[¶9] Defendant testified that at the time of his arrest he was rolling a City of Chicago garbage can containing two or three bags of aluminum cans to a scrap yard, where he was going to sell them. He was with another man, named Demetrius, who was also pushing a garbage can. According to defendant, they were stopped by Officer Rasso, who said he did not know why he was stopping the men and would check with his partner. Officer Rasso eventually arrested both men and told them they were being charged with burglary. Defendant denied breaking into Active Auto Parts and said that the store had been closed for three years and was " abandoned."
[¶10] In finding defendant guilty, the trial court rejected defendant's version of events and stated that the evidence was sufficient to show that defendant had entered the auto parts store and had stolen property that was being stored there by the owner. The trial court sentenced defendant to the minimum Class X prison term.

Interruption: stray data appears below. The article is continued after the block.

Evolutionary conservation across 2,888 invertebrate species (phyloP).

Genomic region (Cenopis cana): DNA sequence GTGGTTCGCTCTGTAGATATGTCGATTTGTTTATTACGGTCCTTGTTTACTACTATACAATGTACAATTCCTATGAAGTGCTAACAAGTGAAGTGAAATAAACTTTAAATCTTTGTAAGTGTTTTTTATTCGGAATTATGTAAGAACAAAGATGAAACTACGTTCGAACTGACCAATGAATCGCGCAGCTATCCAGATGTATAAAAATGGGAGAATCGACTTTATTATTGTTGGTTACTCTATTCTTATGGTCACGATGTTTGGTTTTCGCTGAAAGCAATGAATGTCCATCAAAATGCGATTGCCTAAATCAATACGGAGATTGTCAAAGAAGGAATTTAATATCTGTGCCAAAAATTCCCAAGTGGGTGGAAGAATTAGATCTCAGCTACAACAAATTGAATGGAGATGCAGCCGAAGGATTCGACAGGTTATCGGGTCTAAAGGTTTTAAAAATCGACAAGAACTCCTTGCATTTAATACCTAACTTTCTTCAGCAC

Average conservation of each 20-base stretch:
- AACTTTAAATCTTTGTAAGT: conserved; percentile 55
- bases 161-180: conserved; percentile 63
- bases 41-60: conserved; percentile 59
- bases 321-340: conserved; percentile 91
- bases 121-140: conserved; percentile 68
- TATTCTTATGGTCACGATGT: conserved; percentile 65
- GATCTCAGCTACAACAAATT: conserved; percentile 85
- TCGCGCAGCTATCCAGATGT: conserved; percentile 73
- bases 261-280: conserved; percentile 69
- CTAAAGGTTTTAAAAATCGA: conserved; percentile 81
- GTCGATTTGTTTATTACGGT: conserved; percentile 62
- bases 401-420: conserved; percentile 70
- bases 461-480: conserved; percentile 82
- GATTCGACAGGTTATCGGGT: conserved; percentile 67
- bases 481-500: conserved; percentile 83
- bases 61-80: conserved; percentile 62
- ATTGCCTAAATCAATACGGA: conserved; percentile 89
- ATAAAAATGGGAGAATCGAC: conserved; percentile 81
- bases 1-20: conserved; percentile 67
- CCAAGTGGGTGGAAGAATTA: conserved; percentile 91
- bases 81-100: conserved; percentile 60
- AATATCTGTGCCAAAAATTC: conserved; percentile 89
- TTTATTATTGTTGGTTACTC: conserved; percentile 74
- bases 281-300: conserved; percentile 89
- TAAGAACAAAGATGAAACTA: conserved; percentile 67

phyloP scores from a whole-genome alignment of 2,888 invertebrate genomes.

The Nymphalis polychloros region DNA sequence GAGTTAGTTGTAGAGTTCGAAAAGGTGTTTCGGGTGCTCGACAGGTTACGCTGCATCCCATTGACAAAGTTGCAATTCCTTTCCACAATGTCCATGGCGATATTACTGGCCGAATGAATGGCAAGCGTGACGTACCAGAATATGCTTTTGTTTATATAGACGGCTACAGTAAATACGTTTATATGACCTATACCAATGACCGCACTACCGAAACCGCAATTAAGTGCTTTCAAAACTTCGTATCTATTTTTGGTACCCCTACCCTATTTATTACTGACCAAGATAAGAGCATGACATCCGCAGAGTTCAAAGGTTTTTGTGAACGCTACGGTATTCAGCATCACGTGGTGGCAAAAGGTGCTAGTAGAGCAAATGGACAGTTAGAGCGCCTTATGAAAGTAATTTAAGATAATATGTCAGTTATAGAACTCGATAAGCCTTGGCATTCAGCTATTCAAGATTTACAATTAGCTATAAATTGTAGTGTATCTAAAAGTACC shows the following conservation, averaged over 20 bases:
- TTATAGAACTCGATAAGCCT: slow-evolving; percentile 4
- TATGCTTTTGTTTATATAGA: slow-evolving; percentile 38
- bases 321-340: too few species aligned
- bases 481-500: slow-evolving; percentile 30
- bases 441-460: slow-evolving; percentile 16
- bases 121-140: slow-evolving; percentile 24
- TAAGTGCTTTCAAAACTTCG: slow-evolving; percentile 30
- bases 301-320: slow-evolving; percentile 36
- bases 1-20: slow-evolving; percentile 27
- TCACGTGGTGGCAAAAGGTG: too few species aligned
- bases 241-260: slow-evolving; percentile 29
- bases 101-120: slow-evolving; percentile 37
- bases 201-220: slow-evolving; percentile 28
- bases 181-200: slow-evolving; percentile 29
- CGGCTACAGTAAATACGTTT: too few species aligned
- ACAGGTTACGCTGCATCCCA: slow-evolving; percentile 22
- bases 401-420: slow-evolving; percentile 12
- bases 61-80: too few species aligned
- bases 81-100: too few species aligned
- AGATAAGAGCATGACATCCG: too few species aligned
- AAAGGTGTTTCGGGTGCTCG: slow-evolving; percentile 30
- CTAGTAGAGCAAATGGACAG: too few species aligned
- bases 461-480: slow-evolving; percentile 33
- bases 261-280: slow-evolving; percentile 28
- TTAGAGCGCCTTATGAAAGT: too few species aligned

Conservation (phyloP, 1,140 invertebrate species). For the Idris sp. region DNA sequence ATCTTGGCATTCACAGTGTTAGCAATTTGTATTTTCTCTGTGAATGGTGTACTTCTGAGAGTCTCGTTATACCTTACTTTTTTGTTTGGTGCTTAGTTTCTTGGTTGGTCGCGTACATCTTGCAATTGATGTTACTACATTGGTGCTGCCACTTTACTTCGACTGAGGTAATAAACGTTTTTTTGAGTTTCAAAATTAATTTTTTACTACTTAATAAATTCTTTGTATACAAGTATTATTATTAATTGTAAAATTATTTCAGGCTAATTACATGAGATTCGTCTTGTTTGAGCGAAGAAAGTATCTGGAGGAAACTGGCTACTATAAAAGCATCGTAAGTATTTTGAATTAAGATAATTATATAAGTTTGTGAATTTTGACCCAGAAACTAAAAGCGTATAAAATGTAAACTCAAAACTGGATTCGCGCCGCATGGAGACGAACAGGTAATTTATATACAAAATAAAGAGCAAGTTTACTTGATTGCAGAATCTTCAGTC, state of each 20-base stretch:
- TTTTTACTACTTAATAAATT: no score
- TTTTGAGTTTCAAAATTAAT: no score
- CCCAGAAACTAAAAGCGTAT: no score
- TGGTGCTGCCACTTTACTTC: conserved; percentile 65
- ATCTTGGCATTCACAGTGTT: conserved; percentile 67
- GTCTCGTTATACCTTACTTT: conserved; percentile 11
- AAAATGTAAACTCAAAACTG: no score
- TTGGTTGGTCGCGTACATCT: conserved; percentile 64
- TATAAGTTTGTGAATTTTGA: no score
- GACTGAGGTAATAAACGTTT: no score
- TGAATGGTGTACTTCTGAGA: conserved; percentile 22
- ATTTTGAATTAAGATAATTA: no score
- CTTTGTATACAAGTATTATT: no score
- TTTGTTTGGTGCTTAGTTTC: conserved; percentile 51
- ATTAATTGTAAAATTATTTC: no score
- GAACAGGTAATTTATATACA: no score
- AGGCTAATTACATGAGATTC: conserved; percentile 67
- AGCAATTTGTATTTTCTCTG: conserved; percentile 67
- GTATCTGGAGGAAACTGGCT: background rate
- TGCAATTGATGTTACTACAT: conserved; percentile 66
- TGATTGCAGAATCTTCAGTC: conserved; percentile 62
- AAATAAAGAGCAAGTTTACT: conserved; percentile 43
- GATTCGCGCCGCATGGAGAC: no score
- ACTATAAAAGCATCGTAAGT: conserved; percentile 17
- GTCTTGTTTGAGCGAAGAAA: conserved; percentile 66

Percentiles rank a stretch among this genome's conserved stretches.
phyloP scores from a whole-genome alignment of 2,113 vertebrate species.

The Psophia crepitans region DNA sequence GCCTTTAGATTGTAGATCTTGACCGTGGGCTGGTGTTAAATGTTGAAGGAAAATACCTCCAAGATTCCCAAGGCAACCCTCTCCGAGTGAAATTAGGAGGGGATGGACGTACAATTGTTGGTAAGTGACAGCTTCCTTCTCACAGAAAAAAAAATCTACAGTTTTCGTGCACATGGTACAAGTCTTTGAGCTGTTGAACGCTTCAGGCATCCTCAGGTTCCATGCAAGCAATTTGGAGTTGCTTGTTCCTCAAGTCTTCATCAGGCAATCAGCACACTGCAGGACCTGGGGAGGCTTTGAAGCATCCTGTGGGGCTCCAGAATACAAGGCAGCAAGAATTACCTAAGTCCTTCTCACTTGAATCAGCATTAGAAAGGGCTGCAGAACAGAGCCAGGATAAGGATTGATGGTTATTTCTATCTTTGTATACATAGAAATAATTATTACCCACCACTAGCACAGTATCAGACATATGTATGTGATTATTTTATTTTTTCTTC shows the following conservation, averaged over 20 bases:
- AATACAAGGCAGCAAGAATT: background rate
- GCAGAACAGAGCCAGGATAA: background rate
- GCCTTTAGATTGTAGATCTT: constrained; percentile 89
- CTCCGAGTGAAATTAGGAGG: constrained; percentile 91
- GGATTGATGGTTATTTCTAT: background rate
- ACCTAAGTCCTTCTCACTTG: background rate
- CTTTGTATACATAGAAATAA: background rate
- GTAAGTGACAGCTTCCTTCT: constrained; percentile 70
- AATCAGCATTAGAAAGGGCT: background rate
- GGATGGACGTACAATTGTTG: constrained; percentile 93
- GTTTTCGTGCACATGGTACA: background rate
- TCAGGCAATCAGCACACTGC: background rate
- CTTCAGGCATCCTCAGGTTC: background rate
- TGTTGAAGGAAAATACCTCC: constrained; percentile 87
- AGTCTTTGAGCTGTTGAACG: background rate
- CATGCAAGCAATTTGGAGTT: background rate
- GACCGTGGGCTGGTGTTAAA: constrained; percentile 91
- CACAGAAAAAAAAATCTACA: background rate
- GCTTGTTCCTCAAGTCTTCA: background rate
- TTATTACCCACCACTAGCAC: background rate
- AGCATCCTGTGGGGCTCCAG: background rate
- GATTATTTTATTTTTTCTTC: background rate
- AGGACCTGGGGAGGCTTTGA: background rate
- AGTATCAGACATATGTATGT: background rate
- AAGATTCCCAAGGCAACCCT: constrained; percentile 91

[¶11] On appeal, defendant challenges the sufficiency of the evidence, arguing that (1) he was observed entering only the surrounding lot and not the actual building; (2) the owner of the auto parts store did not conduct an inventory, so that no specific items were shown to be missing, and (3) the store had been closed for a year, and the State could not establish that the damage to the door and window were of recent origin.
[¶12] In reviewing a challenge to the sufficiency of the evidence, this court will consider the evidence in the light most favorable to the prosecution and determine whether any rational trier of fact could have found the elements of the crime beyond a reasonable doubt. Jackson v. Virginia, 443 U.S. 307, 319, 99 S.Ct. 2781, 61 L.Ed.2d 560 (1979). This standard applies whether the evidence is direct or circumstantial. People v. Cooper, 194 Ill.2d 419, 431, 743 N.E.2d 32, 252 Ill.Dec. 458 (2000).
[¶13] A person commits burglary when, " without authority he knowingly enters or without authority remains within a building *** or any part thereof, with intent to commit therein a felony or